The Glory and the Blame

In this post I talk about God and religion in a way that may seem blasphemous to some. Don’t open this post if your faith is weak or your skin is thin.

“The Ancient of Days” by William Blake, frontispiece to «Europe: a Prophecy»

A rando on a social media platform I no longer frequent once asked me, “Why are you autistic? Why not pray for healing?” As if it were something I chose and not part of the hand life dealt me.

Being in a lousy mood at the time, and generally not one to suffer fools, I sai something like, “If God didn’t want me to be like this, he should have done a better job of making me instead of drinking on the job.”

They really didn’t like that answer, but fuck ’em. As I said to them before hitting the block button, I think I’ve got Scripture on my side, so if they’re offended they should take it to the Lord in prayer. Or, if God isn’t listening, they should go to Hell since the Devil may care.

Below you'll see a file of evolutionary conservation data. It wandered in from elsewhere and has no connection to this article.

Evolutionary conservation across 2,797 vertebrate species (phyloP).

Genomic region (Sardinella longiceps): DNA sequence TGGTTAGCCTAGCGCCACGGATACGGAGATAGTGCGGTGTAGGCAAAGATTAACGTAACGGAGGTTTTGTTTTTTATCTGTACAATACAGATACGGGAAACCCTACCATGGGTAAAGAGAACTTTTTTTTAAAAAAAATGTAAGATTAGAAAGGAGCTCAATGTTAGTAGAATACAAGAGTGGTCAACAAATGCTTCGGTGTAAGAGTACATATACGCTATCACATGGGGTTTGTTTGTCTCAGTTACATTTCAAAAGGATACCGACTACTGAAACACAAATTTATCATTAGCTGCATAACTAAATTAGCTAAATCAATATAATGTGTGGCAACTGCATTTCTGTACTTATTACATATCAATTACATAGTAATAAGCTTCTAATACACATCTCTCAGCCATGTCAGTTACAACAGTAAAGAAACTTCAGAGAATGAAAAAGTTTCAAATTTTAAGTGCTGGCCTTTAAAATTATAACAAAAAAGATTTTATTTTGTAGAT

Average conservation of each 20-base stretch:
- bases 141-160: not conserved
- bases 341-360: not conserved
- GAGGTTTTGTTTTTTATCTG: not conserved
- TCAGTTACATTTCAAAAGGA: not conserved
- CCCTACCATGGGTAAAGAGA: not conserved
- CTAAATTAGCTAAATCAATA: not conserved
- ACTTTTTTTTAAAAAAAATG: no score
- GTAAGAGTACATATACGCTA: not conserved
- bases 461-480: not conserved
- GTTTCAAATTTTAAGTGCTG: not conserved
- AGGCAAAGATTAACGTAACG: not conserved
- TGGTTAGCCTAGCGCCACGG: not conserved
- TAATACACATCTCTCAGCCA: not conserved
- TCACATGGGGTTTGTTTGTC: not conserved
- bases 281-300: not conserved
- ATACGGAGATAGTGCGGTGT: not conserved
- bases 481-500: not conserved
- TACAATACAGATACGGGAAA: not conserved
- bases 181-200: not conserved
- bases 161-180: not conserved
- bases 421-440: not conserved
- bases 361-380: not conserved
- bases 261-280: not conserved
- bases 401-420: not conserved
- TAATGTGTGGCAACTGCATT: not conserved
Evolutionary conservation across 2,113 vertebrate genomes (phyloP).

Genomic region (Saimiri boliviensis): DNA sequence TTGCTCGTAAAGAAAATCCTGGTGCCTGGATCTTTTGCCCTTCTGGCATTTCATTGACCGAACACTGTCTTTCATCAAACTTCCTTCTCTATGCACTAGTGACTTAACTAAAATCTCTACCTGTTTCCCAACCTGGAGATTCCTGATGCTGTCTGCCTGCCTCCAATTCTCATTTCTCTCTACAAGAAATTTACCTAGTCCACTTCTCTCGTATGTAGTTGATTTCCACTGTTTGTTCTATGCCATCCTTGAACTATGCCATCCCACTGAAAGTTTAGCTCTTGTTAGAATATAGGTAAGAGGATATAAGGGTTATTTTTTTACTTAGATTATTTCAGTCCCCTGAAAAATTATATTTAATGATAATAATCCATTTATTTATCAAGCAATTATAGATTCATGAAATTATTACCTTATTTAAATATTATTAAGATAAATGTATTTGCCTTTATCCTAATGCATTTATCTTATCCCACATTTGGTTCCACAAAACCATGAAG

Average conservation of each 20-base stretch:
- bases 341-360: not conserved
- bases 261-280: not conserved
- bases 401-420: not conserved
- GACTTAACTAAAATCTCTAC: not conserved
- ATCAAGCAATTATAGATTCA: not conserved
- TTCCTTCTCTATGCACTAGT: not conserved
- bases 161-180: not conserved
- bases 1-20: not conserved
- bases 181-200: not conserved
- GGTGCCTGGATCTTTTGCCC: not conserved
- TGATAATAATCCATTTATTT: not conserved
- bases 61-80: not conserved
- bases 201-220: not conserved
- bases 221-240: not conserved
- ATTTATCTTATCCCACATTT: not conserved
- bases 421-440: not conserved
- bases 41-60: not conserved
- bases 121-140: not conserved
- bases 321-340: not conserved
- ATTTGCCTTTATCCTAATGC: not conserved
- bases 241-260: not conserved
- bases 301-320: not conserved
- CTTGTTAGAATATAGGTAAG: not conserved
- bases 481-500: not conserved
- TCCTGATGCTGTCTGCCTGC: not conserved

I form the light, and create darkness: I make peace, and create evil: I the Lord do all these things.

Isaiah 45:7 (King James Version)

Giving God the glory when everything’s going your way is easy. But most religious people seem to have trouble with also giving him the blame when everything is against them. The mental gymnastics through which they put themselves to avoid accepting that God is capable of doing evil to serve his notion of good would make excellent television.

Unfortunately for them, and as Isaiah 45:7 suggests, it’s all on the big guy’s shoulders, the good and the evil alike. Furthermore, the book of Job shows that even if God is not directly responsible for your tragedies, God will still let them happen—and let Satan afflict you as he did Job—if doing so serves his purpose.

Unfortunately, the way Christians tend to view Satan betrays the influence of Zoroastrianism on Christianity. Many Christians seem to view Satan as if he were God’s equal, and not a lesser being whose continued existence God tolerates because he is occasionally useful (or amusing). Indeed, the terror of Satan that many Christians show seems almost like worship to me; it’s almost as if they fear the Devil more than they fear God.

Then again, if God’s the potter and we’re all just the potter’s clay, then Christians are being what God made them to be, too—even if they annoy the undead Christ out of me. I can tolerate them more easily than they can tolerate me.

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